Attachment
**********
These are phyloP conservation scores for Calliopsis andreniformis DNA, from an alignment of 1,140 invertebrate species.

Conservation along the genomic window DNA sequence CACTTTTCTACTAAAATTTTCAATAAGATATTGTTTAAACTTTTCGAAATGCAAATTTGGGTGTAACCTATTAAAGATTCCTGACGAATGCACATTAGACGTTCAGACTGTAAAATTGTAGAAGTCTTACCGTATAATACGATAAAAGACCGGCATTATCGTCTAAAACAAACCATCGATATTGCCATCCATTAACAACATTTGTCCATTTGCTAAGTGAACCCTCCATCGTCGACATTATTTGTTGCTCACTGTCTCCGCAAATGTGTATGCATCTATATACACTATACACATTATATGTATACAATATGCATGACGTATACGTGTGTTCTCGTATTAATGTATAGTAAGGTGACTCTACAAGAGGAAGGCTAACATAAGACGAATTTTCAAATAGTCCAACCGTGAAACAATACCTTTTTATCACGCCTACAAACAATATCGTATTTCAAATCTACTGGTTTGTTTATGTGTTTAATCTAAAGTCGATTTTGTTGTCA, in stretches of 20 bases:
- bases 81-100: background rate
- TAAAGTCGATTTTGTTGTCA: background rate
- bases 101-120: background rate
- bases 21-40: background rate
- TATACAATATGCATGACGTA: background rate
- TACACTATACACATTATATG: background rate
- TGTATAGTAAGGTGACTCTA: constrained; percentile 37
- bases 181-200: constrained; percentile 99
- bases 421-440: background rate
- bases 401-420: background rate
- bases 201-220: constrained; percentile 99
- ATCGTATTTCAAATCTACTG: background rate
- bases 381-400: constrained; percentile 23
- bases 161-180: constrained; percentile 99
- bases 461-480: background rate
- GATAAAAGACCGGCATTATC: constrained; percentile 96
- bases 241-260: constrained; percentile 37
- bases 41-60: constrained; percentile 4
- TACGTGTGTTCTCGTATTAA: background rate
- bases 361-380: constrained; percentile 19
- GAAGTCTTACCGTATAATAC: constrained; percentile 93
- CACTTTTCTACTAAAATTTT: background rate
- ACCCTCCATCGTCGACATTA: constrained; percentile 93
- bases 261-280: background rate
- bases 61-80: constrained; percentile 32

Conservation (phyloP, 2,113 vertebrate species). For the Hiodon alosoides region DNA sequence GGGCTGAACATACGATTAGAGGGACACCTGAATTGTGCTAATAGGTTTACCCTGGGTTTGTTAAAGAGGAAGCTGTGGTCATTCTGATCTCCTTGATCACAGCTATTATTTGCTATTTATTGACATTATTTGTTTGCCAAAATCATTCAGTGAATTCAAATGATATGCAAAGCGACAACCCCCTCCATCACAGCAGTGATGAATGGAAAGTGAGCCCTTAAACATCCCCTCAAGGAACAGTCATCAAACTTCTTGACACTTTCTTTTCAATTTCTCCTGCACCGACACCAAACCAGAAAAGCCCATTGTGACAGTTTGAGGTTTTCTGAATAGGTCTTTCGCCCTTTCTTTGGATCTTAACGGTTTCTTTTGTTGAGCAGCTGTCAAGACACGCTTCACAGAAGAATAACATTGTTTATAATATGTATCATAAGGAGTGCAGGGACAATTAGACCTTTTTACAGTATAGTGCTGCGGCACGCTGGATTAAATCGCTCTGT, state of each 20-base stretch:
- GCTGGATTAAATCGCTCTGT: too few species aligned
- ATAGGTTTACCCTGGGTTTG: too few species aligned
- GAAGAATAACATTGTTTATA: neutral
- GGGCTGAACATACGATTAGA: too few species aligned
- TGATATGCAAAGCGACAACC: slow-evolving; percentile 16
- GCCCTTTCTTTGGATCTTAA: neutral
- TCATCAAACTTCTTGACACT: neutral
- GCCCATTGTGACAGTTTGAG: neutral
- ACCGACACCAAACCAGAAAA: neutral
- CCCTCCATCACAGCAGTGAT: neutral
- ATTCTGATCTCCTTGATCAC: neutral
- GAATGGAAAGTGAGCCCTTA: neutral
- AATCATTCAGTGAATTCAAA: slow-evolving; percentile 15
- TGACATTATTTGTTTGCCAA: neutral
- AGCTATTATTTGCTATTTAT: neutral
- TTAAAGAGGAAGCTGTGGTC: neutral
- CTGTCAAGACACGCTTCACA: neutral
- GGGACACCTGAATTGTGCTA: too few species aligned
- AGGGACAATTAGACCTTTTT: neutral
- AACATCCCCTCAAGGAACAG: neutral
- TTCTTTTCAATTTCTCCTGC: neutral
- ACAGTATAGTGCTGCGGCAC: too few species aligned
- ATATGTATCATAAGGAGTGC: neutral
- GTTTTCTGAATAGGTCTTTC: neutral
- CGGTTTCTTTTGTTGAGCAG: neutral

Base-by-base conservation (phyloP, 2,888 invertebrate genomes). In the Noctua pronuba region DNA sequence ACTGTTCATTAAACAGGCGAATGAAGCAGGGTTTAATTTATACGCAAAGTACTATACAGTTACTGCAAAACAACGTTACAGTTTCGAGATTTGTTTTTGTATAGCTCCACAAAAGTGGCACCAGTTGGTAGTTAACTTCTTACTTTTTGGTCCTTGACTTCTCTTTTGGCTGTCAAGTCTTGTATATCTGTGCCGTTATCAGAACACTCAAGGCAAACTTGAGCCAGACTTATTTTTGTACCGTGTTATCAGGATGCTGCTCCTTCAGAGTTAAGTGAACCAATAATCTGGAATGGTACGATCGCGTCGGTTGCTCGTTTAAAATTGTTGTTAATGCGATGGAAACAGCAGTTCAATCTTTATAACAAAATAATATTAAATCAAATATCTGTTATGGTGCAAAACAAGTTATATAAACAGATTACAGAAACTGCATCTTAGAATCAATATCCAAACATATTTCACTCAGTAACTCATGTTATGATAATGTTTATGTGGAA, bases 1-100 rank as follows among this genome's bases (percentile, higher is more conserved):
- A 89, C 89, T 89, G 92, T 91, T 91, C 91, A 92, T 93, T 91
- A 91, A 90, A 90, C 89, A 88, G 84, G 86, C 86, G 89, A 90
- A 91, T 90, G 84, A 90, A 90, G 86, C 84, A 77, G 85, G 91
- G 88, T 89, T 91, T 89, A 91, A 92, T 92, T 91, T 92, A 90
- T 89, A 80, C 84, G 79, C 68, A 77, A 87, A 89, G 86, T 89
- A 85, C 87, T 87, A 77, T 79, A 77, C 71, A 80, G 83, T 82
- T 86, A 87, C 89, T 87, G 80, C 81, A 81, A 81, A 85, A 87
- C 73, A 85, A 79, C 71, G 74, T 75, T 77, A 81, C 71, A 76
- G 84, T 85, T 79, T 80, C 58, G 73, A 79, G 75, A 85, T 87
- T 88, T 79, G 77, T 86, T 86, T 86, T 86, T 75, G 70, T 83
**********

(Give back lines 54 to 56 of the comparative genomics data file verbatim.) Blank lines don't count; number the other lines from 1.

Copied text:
Base-by-base conservation (phyloP, 2,888 invertebrate genomes). In the Noctua pronuba region DNA sequence ACTGTTCATTAAACAGGCGAATGAAGCAGGGTTTAATTTATACGCAAAGTACTATACAGTTACTGCAAAACAACGTTACAGTTTCGAGATTTGTTTTTGTATAGCTCCACAAAAGTGGCACCAGTTGGTAGTTAACTTCTTACTTTTTGGTCCTTGACTTCTCTTTTGGCTGTCAAGTCTTGTATATCTGTGCCGTTATCAGAACACTCAAGGCAAACTTGAGCCAGACTTATTTTTGTACCGTGTTATCAGGATGCTGCTCCTTCAGAGTTAAGTGAACCAATAATCTGGAATGGTACGATCGCGTCGGTTGCTCGTTTAAAATTGTTGTTAATGCGATGGAAACAGCAGTTCAATCTTTATAACAAAATAATATTAAATCAAATATCTGTTATGGTGCAAAACAAGTTATATAAACAGATTACAGAAACTGCATCTTAGAATCAATATCCAAACATATTTCACTCAGTAACTCATGTTATGATAATGTTTATGTGGAA, bases 1-100 rank as follows among this genome's bases (percentile, higher is more conserved):
- A 89, C 89, T 89, G 92, T 91, T 91, C 91, A 92, T 93, T 91
- A 91, A 90, A 90, C 89, A 88, G 84, G 86, C 86, G 89, A 90